3D printing, sometimes called additive manufacturing, is an umbrella term for a number of processes used to create a three-dimensional object. A machine, guided by a computer, lays down layers of material into a particular shape.
A CAD (computer-aided design) program is generally used to create the template for a 3D print job, creating the virtual design and all the necessary dimensions needed to create a physical object. If there is already an existing object, a 3D scanner can also be used to create the template for printing.
3D scanners are seeing a surge in use, along with 3D printers. Companies like Microsoft and Google use them in devices such as the Xbox’s Kinect to track movement or in smartphones that use scanners to capture hand movements as command functions. It won’t be long before creating a 3D object will be as simple as taking a picture and downloading it into a 3D printing device. While some models of 3D printers costs thousands of dollars, there are already some cheap enough for home use.
However the image gets into the computer, it is divided into a great many horizontal layers, then sent to the 3D printer. The printer lays down layers of material until a perfect replica of the 3D image is built. Needless to say, this technology has become a big deal in the world of product development.
3D Printed Medicine?
CNN reports the first 3D printed drug to be approved by the U.S. Food and Drug Administration. Called Spritam levetiracetam, this prescription pill helps to alleviate seizures in those suffering from epilepsy.
The pills are made by using a 3D printer to put down precise layers of the component chemicals in the drug until the precise dosages are achieved. Since the layers are so thin, more medication can be placed into each pill without making the pill too big to swallow or too dense to easily dissolve. For patients who have a difficult time swallowing medication, this is a great innovation.
The plummeting cost of 3D printers is a big factor in its widespread growth. These devices can be used with various material types, utilizing already popular CAD software and computer hardware, making it feasible for just about any industry or business to get some use out of the ability to create physical components basically at will.
With a 3D printer, one does not have to be an engineer or have access to a manufacturing plant to get new items — they can just print them in house or contract a facility with a 3D printer of its own. Often, these printed objects are lighter and easier to work with than objects made through more traditional means. Thanks to another rapidly growing technology — cloud storage, templates and images for printing can be easily disseminated, allowing for the rapid development of the best possible techniques to use for any given printable object.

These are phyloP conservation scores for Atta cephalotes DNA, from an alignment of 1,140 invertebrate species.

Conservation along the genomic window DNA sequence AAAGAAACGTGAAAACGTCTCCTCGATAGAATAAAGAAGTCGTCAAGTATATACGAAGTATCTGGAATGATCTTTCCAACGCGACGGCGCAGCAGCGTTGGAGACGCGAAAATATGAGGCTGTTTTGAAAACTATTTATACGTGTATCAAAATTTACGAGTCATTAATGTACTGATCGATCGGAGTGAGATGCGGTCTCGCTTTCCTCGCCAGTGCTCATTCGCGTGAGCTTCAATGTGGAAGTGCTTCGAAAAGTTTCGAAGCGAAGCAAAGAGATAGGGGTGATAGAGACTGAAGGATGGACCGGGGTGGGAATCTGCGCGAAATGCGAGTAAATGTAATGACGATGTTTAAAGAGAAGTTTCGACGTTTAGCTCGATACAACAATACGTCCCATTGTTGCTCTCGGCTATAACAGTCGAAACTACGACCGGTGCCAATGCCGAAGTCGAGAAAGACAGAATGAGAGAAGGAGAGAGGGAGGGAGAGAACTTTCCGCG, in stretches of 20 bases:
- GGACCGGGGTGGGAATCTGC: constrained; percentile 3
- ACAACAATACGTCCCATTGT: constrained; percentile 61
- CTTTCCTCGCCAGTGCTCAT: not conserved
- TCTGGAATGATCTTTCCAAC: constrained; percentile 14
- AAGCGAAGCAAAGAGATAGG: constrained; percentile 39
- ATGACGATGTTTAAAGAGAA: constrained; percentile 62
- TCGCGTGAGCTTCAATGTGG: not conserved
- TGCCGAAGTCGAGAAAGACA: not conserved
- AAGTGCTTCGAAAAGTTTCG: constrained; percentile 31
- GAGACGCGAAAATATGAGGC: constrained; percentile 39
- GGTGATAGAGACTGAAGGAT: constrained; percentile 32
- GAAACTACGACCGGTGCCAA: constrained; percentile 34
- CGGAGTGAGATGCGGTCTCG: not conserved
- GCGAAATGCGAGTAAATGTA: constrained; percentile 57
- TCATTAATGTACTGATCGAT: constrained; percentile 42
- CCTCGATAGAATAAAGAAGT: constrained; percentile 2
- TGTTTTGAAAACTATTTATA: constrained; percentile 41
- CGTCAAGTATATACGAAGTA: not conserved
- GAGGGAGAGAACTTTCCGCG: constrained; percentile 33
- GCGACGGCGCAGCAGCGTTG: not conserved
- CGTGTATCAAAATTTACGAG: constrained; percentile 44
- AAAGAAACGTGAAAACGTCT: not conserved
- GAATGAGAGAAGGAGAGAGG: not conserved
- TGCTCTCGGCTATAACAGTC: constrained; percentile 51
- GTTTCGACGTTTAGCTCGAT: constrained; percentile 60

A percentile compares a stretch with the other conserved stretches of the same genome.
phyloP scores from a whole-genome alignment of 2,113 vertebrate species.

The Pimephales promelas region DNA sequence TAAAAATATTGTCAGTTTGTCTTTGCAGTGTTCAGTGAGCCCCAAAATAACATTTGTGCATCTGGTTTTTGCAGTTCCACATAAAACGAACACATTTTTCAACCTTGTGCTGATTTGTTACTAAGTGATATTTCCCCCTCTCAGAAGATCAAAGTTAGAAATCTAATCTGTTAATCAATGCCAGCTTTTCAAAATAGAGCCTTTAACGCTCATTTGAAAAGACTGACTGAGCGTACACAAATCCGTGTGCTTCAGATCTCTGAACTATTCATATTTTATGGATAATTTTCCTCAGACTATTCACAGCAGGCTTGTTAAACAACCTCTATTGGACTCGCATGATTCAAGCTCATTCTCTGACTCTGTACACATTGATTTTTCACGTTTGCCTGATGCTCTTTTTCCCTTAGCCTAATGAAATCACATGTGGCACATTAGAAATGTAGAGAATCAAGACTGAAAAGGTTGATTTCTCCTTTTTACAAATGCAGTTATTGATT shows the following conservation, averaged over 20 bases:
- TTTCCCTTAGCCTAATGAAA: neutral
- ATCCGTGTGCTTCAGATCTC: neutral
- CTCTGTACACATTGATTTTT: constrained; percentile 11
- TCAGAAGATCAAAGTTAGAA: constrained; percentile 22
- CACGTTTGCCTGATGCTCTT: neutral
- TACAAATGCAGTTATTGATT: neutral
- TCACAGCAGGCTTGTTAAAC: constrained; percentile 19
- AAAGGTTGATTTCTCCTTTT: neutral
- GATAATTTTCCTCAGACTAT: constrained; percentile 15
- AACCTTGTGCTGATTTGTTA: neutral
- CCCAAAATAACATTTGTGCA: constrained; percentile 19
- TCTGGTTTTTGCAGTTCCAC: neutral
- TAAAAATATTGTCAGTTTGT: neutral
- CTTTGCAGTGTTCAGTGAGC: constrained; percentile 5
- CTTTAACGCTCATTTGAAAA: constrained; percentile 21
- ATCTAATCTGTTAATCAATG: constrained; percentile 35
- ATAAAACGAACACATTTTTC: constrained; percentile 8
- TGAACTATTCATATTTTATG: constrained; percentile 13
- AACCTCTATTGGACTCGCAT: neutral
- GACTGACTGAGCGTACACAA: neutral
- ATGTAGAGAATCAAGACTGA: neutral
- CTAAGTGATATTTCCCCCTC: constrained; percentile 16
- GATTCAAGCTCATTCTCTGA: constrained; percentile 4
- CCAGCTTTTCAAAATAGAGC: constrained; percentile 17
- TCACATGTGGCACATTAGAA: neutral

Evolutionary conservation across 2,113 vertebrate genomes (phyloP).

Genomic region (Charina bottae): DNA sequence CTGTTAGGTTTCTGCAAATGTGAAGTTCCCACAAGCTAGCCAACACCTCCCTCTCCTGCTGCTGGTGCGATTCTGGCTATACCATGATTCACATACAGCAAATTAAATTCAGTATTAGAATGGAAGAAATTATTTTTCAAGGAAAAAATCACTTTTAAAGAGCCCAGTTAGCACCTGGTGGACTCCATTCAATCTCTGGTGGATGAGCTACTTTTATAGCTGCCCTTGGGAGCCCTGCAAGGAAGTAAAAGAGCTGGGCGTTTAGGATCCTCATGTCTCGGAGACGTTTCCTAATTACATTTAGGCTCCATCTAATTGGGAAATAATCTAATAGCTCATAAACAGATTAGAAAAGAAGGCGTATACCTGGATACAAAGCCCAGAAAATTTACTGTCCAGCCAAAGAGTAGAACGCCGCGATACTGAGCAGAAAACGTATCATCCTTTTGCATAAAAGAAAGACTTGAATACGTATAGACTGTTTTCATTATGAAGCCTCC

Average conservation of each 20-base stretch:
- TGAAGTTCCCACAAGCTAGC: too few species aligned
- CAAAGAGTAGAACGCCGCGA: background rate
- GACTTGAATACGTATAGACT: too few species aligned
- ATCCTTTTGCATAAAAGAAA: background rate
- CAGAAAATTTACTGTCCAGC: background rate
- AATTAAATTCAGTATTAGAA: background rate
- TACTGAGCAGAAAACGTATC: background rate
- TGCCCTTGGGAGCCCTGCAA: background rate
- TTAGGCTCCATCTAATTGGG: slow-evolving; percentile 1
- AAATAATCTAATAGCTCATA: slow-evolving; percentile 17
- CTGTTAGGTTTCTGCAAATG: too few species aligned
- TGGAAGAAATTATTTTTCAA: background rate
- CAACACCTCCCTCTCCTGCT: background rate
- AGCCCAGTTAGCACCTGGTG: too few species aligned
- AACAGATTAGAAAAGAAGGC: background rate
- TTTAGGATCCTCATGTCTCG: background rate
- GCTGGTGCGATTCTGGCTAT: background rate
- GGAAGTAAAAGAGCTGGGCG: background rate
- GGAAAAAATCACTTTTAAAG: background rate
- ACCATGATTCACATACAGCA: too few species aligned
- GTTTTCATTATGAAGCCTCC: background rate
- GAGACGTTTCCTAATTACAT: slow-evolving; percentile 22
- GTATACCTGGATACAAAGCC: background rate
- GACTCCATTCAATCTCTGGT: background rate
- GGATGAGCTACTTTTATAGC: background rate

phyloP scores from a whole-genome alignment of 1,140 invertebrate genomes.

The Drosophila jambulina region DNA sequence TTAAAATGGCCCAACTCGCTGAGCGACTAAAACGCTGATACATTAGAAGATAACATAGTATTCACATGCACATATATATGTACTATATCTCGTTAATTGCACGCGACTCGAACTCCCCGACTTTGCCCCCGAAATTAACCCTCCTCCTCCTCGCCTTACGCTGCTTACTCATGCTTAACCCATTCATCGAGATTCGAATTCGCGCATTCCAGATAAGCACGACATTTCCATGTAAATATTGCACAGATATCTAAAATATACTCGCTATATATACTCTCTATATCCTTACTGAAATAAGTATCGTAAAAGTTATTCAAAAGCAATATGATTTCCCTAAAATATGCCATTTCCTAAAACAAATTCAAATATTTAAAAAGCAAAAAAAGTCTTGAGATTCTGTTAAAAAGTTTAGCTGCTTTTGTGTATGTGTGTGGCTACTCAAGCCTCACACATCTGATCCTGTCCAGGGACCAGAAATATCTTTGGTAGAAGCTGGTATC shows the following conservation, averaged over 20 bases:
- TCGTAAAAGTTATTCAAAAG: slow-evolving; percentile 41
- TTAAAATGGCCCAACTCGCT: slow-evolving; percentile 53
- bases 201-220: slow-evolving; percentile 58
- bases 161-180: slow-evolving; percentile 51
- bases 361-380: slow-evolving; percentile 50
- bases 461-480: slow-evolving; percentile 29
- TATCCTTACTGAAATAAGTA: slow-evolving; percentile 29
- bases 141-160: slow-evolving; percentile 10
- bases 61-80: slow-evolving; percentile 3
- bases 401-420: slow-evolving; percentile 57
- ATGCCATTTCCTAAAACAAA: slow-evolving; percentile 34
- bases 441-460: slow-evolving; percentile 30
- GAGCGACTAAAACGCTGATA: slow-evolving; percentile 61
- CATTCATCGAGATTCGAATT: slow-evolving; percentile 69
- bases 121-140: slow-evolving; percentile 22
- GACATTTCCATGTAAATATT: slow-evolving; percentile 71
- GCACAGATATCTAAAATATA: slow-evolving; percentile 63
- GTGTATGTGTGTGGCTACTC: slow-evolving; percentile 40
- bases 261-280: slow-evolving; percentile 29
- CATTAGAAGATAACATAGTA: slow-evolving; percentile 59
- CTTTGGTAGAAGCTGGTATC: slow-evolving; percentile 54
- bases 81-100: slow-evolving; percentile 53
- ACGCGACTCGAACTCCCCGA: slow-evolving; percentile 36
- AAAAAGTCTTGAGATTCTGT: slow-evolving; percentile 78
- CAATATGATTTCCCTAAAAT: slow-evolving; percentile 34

An object like a bicycle no longer has to be built to integrate with all its components, like chains, pedals, and gears. Each part of the bike can be printed and downloaded to exact specification, allowing anyone to put together custom equipment to a degree never before possible. Such processes can be scaled up, as well. A USA Today article even details the creation of a new hybrid transmission. A functional prototype was made from aluminum powder after a day or two of printing.
3d Printing and Product Development
An important step in product development has always been the prototype. Depending on the product in question, the creation of the prototype could take a great deal of time. 3D printing cuts the time involved considerably. Whether creating a functional or merely cosmetic prototype, a printed item makes the product development process a great deal faster.
Imagine being able to take a model of your proposed product to any investors or potential customers long before your product is ready to go to market. That’s the power of 3D printing. The ability to hold something in your hands and actually see it apart from a computer screen or a 2D image on a piece of paper goes a long way toward making a good impression.
Not only does 3D printing save time and money, but it can create products in a way that would have been impossible just a decade ago. Items can be created for an individual customer, ranging from protective gear to prosthetics. Products in development can go through multiple iterations in rapid succession, so all the flaws can be worked out before mass production.
3D printing is undeniably the wave of the future and product developers would do well to take advantage of it. The technology is becoming so commonplace that even inventors who don’t own one themselves can gain access to them — so there’s no excuse not to utilize it to its fullest.
If you’ve got a new product in the works, we’d love to help! We can work with you to create a prototype and then bring your product to market. Request your free consultation with Pivot today.